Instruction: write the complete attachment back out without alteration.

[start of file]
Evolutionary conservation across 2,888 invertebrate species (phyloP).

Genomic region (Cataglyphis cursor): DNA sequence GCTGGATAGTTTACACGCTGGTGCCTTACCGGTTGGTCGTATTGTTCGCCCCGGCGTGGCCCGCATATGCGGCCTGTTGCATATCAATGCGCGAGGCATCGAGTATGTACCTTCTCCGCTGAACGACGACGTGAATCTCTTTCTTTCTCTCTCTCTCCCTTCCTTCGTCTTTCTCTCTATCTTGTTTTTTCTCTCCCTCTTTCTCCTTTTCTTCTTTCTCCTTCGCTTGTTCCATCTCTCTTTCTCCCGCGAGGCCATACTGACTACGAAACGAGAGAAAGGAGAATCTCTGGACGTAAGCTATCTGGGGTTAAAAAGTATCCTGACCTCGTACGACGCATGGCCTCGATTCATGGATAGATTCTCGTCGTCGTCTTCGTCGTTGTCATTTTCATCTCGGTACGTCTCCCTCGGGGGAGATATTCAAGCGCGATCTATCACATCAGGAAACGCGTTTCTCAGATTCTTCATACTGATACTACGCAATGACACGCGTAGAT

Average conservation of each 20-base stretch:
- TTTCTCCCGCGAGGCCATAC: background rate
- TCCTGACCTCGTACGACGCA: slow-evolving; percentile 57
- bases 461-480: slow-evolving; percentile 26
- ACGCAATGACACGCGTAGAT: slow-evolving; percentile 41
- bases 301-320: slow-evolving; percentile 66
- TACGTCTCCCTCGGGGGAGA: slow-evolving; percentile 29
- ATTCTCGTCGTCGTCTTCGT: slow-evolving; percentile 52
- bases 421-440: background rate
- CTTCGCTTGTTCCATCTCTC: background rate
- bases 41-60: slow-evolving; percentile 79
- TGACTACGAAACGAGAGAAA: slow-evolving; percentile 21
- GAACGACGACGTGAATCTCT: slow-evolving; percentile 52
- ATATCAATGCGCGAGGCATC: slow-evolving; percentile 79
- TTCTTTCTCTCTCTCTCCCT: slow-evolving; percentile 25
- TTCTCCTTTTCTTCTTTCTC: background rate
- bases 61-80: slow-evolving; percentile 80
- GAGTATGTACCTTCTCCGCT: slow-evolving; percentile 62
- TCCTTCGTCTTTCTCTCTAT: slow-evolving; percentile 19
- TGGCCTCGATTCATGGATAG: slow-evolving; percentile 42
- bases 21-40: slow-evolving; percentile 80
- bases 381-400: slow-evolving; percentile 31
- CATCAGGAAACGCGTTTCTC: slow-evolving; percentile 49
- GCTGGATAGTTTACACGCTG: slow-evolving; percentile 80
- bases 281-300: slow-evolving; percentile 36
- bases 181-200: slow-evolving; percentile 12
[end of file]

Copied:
Evolutionary conservation across 2,888 invertebrate species (phyloP).

Genomic region (Cataglyphis cursor): DNA sequence GCTGGATAGTTTACACGCTGGTGCCTTACCGGTTGGTCGTATTGTTCGCCCCGGCGTGGCCCGCATATGCGGCCTGTTGCATATCAATGCGCGAGGCATCGAGTATGTACCTTCTCCGCTGAACGACGACGTGAATCTCTTTCTTTCTCTCTCTCTCCCTTCCTTCGTCTTTCTCTCTATCTTGTTTTTTCTCTCCCTCTTTCTCCTTTTCTTCTTTCTCCTTCGCTTGTTCCATCTCTCTTTCTCCCGCGAGGCCATACTGACTACGAAACGAGAGAAAGGAGAATCTCTGGACGTAAGCTATCTGGGGTTAAAAAGTATCCTGACCTCGTACGACGCATGGCCTCGATTCATGGATAGATTCTCGTCGTCGTCTTCGTCGTTGTCATTTTCATCTCGGTACGTCTCCCTCGGGGGAGATATTCAAGCGCGATCTATCACATCAGGAAACGCGTTTCTCAGATTCTTCATACTGATACTACGCAATGACACGCGTAGAT

Average conservation of each 20-base stretch:
- TTTCTCCCGCGAGGCCATAC: background rate
- TCCTGACCTCGTACGACGCA: slow-evolving; percentile 57
- bases 461-480: slow-evolving; percentile 26
- ACGCAATGACACGCGTAGAT: slow-evolving; percentile 41
- bases 301-320: slow-evolving; percentile 66
- TACGTCTCCCTCGGGGGAGA: slow-evolving; percentile 29
- ATTCTCGTCGTCGTCTTCGT: slow-evolving; percentile 52
- bases 421-440: background rate
- CTTCGCTTGTTCCATCTCTC: background rate
- bases 41-60: slow-evolving; percentile 79
- TGACTACGAAACGAGAGAAA: slow-evolving; percentile 21
- GAACGACGACGTGAATCTCT: slow-evolving; percentile 52
- ATATCAATGCGCGAGGCATC: slow-evolving; percentile 79
- TTCTTTCTCTCTCTCTCCCT: slow-evolving; percentile 25
- TTCTCCTTTTCTTCTTTCTC: background rate
- bases 61-80: slow-evolving; percentile 80
- GAGTATGTACCTTCTCCGCT: slow-evolving; percentile 62
- TCCTTCGTCTTTCTCTCTAT: slow-evolving; percentile 19
- TGGCCTCGATTCATGGATAG: slow-evolving; percentile 42
- bases 21-40: slow-evolving; percentile 80
- bases 381-400: slow-evolving; percentile 31
- CATCAGGAAACGCGTTTCTC: slow-evolving; percentile 49
- GCTGGATAGTTTACACGCTG: slow-evolving; percentile 80
- bases 281-300: slow-evolving; percentile 36
- bases 181-200: slow-evolving; percentile 12